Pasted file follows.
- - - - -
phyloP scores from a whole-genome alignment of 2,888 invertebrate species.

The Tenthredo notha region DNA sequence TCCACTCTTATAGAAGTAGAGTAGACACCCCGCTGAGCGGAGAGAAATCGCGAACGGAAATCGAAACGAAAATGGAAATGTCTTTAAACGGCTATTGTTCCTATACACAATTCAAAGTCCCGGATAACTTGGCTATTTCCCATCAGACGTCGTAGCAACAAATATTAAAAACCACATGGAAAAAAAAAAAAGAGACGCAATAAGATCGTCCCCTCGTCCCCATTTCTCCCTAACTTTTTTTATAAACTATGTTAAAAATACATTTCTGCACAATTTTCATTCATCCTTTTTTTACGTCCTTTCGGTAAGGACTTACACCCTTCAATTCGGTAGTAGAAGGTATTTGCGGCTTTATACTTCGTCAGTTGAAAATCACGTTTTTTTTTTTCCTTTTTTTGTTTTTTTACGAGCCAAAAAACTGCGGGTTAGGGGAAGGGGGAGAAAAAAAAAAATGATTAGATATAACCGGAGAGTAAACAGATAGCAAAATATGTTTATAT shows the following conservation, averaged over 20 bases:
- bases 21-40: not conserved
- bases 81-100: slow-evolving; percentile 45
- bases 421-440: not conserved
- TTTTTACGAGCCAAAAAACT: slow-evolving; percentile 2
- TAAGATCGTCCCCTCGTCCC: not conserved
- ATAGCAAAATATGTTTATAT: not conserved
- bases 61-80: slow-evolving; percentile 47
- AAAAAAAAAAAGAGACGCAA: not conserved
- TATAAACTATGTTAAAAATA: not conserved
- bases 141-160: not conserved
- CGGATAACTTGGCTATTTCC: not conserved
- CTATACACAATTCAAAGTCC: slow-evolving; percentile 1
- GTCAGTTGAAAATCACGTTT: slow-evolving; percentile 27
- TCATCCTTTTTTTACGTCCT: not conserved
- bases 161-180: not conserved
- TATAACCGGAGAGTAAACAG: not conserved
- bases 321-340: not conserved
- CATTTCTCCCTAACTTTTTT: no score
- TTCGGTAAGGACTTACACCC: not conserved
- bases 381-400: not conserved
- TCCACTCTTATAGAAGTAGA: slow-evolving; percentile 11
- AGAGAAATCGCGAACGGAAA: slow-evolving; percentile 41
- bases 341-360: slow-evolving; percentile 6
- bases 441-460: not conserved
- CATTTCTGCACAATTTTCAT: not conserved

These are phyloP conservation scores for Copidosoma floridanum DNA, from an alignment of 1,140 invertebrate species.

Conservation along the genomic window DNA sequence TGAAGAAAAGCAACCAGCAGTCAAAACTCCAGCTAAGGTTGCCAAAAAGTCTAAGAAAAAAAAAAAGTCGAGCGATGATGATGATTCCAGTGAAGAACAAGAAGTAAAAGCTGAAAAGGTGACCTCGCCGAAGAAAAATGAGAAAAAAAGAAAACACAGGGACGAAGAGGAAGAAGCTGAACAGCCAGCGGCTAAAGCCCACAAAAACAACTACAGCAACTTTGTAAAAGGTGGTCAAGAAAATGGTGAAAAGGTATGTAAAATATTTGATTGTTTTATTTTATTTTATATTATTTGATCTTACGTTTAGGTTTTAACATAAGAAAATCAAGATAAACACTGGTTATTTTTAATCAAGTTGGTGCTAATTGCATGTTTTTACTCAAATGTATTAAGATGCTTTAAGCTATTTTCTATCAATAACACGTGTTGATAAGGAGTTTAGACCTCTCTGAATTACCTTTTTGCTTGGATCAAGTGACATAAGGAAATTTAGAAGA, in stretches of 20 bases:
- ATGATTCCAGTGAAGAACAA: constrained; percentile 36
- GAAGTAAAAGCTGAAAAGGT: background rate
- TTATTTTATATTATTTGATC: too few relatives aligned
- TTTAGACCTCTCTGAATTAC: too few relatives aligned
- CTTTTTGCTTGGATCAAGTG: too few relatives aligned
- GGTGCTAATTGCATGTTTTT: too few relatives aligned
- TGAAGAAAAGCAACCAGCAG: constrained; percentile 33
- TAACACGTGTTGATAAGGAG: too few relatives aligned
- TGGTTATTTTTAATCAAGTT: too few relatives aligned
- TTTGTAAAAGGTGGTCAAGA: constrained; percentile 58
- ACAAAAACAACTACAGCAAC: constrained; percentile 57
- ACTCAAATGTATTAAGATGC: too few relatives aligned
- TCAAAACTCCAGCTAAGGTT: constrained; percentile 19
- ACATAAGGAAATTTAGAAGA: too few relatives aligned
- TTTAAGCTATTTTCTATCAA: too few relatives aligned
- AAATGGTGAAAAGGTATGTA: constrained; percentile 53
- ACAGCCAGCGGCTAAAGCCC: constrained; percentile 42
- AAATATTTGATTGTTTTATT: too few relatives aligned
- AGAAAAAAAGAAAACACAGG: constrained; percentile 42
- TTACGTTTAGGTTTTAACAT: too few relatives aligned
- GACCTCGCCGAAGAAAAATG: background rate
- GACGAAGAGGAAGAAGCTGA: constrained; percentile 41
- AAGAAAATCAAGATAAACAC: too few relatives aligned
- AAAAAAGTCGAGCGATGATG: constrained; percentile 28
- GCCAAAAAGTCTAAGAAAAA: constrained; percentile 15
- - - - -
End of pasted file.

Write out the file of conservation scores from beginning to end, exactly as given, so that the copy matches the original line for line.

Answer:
phyloP scores from a whole-genome alignment of 2,888 invertebrate species.

The Tenthredo notha region DNA sequence TCCACTCTTATAGAAGTAGAGTAGACACCCCGCTGAGCGGAGAGAAATCGCGAACGGAAATCGAAACGAAAATGGAAATGTCTTTAAACGGCTATTGTTCCTATACACAATTCAAAGTCCCGGATAACTTGGCTATTTCCCATCAGACGTCGTAGCAACAAATATTAAAAACCACATGGAAAAAAAAAAAAGAGACGCAATAAGATCGTCCCCTCGTCCCCATTTCTCCCTAACTTTTTTTATAAACTATGTTAAAAATACATTTCTGCACAATTTTCATTCATCCTTTTTTTACGTCCTTTCGGTAAGGACTTACACCCTTCAATTCGGTAGTAGAAGGTATTTGCGGCTTTATACTTCGTCAGTTGAAAATCACGTTTTTTTTTTTCCTTTTTTTGTTTTTTTACGAGCCAAAAAACTGCGGGTTAGGGGAAGGGGGAGAAAAAAAAAAATGATTAGATATAACCGGAGAGTAAACAGATAGCAAAATATGTTTATAT shows the following conservation, averaged over 20 bases:
- bases 21-40: not conserved
- bases 81-100: slow-evolving; percentile 45
- bases 421-440: not conserved
- TTTTTACGAGCCAAAAAACT: slow-evolving; percentile 2
- TAAGATCGTCCCCTCGTCCC: not conserved
- ATAGCAAAATATGTTTATAT: not conserved
- bases 61-80: slow-evolving; percentile 47
- AAAAAAAAAAAGAGACGCAA: not conserved
- TATAAACTATGTTAAAAATA: not conserved
- bases 141-160: not conserved
- CGGATAACTTGGCTATTTCC: not conserved
- CTATACACAATTCAAAGTCC: slow-evolving; percentile 1
- GTCAGTTGAAAATCACGTTT: slow-evolving; percentile 27
- TCATCCTTTTTTTACGTCCT: not conserved
- bases 161-180: not conserved
- TATAACCGGAGAGTAAACAG: not conserved
- bases 321-340: not conserved
- CATTTCTCCCTAACTTTTTT: no score
- TTCGGTAAGGACTTACACCC: not conserved
- bases 381-400: not conserved
- TCCACTCTTATAGAAGTAGA: slow-evolving; percentile 11
- AGAGAAATCGCGAACGGAAA: slow-evolving; percentile 41
- bases 341-360: slow-evolving; percentile 6
- bases 441-460: not conserved
- CATTTCTGCACAATTTTCAT: not conserved

These are phyloP conservation scores for Copidosoma floridanum DNA, from an alignment of 1,140 invertebrate species.

Conservation along the genomic window DNA sequence TGAAGAAAAGCAACCAGCAGTCAAAACTCCAGCTAAGGTTGCCAAAAAGTCTAAGAAAAAAAAAAAGTCGAGCGATGATGATGATTCCAGTGAAGAACAAGAAGTAAAAGCTGAAAAGGTGACCTCGCCGAAGAAAAATGAGAAAAAAAGAAAACACAGGGACGAAGAGGAAGAAGCTGAACAGCCAGCGGCTAAAGCCCACAAAAACAACTACAGCAACTTTGTAAAAGGTGGTCAAGAAAATGGTGAAAAGGTATGTAAAATATTTGATTGTTTTATTTTATTTTATATTATTTGATCTTACGTTTAGGTTTTAACATAAGAAAATCAAGATAAACACTGGTTATTTTTAATCAAGTTGGTGCTAATTGCATGTTTTTACTCAAATGTATTAAGATGCTTTAAGCTATTTTCTATCAATAACACGTGTTGATAAGGAGTTTAGACCTCTCTGAATTACCTTTTTGCTTGGATCAAGTGACATAAGGAAATTTAGAAGA, in stretches of 20 bases:
- ATGATTCCAGTGAAGAACAA: constrained; percentile 36
- GAAGTAAAAGCTGAAAAGGT: background rate
- TTATTTTATATTATTTGATC: too few relatives aligned
- TTTAGACCTCTCTGAATTAC: too few relatives aligned
- CTTTTTGCTTGGATCAAGTG: too few relatives aligned
- GGTGCTAATTGCATGTTTTT: too few relatives aligned
- TGAAGAAAAGCAACCAGCAG: constrained; percentile 33
- TAACACGTGTTGATAAGGAG: too few relatives aligned
- TGGTTATTTTTAATCAAGTT: too few relatives aligned
- TTTGTAAAAGGTGGTCAAGA: constrained; percentile 58
- ACAAAAACAACTACAGCAAC: constrained; percentile 57
- ACTCAAATGTATTAAGATGC: too few relatives aligned
- TCAAAACTCCAGCTAAGGTT: constrained; percentile 19
- ACATAAGGAAATTTAGAAGA: too few relatives aligned
- TTTAAGCTATTTTCTATCAA: too few relatives aligned
- AAATGGTGAAAAGGTATGTA: constrained; percentile 53
- ACAGCCAGCGGCTAAAGCCC: constrained; percentile 42
- AAATATTTGATTGTTTTATT: too few relatives aligned
- AGAAAAAAAGAAAACACAGG: constrained; percentile 42
- TTACGTTTAGGTTTTAACAT: too few relatives aligned
- GACCTCGCCGAAGAAAAATG: background rate
- GACGAAGAGGAAGAAGCTGA: constrained; percentile 41
- AAGAAAATCAAGATAAACAC: too few relatives aligned
- AAAAAAGTCGAGCGATGATG: constrained; percentile 28
- GCCAAAAAGTCTAAGAAAAA: constrained; percentile 15